Five Reasons For Reinventing Yourself – And How It Activates Your Full Potential
By Brent Roy
There are signs for reinventing yourself, if you’re open to looking for them. But, it’s not always easy to know when it’s time for a change. Especially a big one like a career change.
Danielle was 35 and a loyal, longtime employee of a New England bank. Married with a young family, she enjoyed the stability her employer offered. The salary was decent and the 401K would grow.
When news circulated that the bank would be acquired in a few months, the bank offered Danielle financial incentives to remain. She recognized the importance of her work, but now Danielle wondered about her future.
A big question loomed: Was it time to consider reinventing herself?
What does reinventing yourself mean?
Reinventing yourself means you notice patterns, values, or events and activities in your life that no longer serve you. You recognize the need to replace them with better options.
Reinvention begins with taking stock of what’s no longer working. When you reinvent yourself, you must examine areas of potential change — how you think, how you live, what you consider important.
You begin to empower yourself to transform areas of your life in ways that reflect your new values and beliefs.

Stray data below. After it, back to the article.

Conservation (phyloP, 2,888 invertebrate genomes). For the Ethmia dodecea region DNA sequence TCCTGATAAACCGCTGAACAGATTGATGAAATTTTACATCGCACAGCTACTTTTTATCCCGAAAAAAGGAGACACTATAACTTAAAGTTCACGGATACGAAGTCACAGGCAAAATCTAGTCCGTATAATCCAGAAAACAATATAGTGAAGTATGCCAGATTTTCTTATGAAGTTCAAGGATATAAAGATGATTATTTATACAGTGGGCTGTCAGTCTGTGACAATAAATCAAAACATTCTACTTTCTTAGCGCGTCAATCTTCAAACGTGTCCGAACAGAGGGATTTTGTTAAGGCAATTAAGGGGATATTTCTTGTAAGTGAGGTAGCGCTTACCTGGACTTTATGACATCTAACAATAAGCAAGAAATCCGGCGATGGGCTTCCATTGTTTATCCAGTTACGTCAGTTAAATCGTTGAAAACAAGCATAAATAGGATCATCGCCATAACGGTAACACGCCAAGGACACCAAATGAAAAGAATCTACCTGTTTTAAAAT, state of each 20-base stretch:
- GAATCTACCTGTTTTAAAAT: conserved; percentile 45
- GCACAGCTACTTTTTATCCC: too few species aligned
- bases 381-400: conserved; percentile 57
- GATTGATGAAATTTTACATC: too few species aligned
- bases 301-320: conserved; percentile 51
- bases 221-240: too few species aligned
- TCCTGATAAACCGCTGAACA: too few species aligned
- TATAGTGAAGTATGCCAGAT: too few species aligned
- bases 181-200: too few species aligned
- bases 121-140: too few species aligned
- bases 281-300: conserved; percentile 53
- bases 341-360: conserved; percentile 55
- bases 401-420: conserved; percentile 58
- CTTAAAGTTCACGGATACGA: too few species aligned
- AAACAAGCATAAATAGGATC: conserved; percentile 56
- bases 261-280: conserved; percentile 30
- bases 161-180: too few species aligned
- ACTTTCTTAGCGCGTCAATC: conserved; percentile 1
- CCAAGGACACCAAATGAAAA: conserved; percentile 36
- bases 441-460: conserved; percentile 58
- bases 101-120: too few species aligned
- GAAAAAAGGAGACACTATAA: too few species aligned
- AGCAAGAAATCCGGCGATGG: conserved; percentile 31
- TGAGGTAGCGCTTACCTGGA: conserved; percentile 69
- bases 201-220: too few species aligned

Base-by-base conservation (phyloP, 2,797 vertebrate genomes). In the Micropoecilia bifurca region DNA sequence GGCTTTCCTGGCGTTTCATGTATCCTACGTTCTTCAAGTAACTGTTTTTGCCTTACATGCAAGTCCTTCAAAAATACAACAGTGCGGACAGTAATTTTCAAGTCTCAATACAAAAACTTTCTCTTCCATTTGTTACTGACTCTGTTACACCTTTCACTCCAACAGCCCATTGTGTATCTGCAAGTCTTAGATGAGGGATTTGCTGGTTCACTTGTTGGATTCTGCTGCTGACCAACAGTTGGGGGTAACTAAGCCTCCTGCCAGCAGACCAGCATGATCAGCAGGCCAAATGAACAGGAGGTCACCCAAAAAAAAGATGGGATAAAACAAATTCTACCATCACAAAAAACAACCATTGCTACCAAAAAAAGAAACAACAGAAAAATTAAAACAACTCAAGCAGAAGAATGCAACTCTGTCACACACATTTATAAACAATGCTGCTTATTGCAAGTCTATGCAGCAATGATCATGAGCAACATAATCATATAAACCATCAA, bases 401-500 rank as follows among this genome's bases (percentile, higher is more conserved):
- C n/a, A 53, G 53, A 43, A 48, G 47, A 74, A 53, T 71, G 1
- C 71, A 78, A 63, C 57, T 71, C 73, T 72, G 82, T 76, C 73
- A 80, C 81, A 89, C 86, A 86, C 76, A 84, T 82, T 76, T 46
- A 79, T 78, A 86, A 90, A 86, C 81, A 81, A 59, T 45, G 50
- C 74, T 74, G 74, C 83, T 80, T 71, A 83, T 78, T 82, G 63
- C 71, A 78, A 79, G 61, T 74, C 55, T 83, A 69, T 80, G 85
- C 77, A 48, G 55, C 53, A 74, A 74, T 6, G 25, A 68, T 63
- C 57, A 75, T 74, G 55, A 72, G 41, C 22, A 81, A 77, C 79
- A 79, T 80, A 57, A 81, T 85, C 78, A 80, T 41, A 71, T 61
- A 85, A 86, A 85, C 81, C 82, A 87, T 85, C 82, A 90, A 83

Here are 5 signs it’s time to fix your life and reinvent yourself:
1. You’ve lost your sense of purpose.
Until faced with news of the bank’s acquisition, Danielle was passionate about her job. She was as happy as she’d ever been. Now, she felt stressed out. Her passion waned. She felt like she was standing on the edge of a cliff.
Fog ascended from the depths. Mist blocked her view. Uncertainty grew within her.
How deep was this canyon? What was on the other side? For the first time in a long time, Danielle couldn’t imagine what came next for her.
Despite her anxiety — or perhaps because of it — Danielle decided it was time to explore her options–to consider reinventing herself. She wondered what a different career might look like. She was ready to build a bridge over the figurative chasm to what came next.
2. You’re forced to change.
Had everything remained as it was at her organization, Danielle might not have explored a change in her career.
Though not laid off or otherwise forced out, the uncertainty of her future with her current employer weighed heavily on Danielle’s exhausted mind.
The situation inspired Danielle to address what was killing her passion — and seek the spark to reignite it.
3. Your values and interests have shifted.
When your passion cools, it might represent a change in your own interests and values. For Danielle, loyalty to her employers and providing for her young family were top values.
These priorities did not change for Danielle. However, not knowing whether her employer could or would continue to reward Danielle’s loyalty meant hers and their values were becoming misaligned.
The misalignment of values prompted her to look inside herself to figure out how to reignite the professional passion she once had.
What she unearthed in the process was a desire to develop software, preferably in the video games industry. And so, that’s the path she pursued.
4. You’re overlooked.